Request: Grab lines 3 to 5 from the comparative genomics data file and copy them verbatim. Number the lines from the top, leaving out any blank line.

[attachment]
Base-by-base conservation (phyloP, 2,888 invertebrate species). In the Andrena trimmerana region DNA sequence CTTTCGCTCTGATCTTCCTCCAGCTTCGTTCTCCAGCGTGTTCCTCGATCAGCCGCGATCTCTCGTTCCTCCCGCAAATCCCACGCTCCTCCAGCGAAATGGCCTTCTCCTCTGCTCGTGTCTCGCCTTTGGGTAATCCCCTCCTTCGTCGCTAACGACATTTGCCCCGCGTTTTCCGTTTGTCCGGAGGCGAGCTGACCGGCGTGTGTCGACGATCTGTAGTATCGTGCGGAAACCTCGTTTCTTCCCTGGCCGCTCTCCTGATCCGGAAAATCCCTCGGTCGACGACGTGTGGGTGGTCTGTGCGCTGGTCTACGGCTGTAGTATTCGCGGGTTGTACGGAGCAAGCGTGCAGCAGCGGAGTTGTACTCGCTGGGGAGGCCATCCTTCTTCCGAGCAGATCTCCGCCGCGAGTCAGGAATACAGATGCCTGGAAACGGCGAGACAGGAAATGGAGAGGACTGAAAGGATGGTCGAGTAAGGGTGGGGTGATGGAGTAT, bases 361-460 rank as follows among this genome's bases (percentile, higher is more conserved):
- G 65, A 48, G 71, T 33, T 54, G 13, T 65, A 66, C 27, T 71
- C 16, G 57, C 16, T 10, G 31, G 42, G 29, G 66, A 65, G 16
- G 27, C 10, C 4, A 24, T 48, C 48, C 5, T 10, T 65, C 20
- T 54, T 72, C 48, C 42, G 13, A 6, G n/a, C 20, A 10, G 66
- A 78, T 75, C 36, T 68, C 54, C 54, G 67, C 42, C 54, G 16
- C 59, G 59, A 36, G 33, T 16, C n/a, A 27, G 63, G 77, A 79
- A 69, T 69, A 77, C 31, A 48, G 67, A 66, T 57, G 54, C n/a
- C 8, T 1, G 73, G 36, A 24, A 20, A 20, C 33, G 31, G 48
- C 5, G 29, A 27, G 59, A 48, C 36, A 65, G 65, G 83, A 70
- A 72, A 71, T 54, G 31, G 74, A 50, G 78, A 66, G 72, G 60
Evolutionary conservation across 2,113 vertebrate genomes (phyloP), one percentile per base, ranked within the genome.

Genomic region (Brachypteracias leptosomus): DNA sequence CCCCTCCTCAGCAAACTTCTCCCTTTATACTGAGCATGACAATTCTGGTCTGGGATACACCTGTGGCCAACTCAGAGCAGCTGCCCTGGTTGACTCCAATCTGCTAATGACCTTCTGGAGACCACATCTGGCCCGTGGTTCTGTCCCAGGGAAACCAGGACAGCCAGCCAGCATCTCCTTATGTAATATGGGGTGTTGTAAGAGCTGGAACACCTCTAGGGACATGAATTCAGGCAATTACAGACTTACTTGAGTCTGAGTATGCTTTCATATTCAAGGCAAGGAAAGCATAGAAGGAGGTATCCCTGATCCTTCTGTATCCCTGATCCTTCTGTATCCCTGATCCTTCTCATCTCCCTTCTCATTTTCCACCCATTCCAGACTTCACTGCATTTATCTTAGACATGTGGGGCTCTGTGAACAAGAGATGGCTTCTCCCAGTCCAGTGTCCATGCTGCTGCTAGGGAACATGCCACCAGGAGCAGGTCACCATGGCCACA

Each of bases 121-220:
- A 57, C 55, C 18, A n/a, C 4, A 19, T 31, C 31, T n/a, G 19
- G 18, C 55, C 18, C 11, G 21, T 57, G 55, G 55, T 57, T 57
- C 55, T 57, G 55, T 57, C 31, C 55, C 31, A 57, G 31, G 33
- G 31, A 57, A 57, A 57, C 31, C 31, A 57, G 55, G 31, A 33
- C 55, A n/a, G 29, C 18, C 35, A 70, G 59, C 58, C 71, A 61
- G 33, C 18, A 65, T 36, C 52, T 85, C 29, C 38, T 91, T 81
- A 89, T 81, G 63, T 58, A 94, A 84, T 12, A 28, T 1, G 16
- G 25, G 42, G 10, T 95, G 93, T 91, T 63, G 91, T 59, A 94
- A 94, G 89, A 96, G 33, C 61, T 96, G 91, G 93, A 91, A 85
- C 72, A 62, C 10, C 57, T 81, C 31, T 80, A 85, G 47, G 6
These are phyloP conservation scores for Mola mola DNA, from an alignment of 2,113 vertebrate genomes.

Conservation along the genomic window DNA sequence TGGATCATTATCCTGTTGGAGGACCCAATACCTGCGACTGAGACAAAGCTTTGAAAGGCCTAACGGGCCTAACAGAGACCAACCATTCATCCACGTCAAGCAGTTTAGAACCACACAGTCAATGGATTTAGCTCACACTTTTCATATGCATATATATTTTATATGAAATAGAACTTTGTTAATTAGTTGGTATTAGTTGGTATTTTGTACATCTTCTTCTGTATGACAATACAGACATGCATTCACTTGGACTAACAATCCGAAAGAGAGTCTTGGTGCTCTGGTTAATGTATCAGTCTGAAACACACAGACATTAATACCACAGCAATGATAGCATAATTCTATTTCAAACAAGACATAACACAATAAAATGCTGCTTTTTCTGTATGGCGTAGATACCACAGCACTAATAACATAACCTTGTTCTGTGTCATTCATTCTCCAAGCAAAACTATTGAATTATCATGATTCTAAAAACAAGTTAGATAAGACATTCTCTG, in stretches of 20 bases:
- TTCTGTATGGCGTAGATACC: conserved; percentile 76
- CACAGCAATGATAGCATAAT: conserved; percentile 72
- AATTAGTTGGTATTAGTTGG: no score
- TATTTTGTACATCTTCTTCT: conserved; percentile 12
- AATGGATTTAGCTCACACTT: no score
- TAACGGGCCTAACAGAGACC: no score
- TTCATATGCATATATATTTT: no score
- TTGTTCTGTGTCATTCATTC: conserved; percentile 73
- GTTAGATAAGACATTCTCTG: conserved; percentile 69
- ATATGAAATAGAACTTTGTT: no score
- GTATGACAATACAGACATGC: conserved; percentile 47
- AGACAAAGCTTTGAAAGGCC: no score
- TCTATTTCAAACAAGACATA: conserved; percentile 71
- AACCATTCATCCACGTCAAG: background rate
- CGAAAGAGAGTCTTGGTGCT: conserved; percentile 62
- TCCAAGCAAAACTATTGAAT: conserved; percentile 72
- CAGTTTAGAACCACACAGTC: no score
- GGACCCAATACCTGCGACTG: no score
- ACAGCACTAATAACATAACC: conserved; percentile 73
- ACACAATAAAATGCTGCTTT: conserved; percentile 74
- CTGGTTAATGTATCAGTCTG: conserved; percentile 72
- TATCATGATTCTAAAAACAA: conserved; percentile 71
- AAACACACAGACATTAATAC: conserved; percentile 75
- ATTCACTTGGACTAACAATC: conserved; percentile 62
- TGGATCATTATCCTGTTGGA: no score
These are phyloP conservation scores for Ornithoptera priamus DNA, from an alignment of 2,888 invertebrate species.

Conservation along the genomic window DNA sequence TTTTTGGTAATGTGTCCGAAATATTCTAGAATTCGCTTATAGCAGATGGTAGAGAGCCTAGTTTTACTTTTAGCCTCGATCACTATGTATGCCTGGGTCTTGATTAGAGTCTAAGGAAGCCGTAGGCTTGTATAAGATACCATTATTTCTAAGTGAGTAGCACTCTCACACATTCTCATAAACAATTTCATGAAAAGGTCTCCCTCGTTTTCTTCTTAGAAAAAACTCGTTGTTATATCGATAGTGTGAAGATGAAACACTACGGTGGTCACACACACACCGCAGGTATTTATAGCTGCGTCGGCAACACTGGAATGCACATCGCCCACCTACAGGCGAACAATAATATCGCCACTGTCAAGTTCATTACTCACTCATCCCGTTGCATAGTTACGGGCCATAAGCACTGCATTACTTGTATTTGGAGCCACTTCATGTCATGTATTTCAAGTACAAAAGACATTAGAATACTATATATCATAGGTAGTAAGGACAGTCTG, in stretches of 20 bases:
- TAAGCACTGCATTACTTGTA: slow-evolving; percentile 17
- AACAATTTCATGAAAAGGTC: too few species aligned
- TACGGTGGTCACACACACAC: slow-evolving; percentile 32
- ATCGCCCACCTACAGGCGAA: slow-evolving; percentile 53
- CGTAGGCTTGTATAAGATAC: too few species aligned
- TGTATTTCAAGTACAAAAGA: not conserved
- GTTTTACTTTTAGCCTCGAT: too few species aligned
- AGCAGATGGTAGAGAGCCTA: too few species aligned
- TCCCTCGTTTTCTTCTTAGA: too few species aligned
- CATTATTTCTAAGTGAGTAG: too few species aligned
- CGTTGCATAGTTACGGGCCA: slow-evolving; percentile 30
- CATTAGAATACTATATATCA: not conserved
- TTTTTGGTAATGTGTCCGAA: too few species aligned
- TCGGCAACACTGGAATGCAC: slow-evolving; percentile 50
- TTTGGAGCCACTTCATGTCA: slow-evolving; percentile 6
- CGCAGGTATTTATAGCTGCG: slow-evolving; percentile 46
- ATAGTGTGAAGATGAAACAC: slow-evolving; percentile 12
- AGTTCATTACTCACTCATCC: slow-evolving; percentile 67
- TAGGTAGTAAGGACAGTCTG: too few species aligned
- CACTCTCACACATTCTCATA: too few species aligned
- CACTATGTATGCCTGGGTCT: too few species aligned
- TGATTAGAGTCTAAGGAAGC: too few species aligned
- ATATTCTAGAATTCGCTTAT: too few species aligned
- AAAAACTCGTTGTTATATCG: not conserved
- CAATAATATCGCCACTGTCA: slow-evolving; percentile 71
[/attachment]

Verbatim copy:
- C 16, G 57, C 16, T 10, G 31, G 42, G 29, G 66, A 65, G 16
- G 27, C 10, C 4, A 24, T 48, C 48, C 5, T 10, T 65, C 20
- T 54, T 72, C 48, C 42, G 13, A 6, G n/a, C 20, A 10, G 66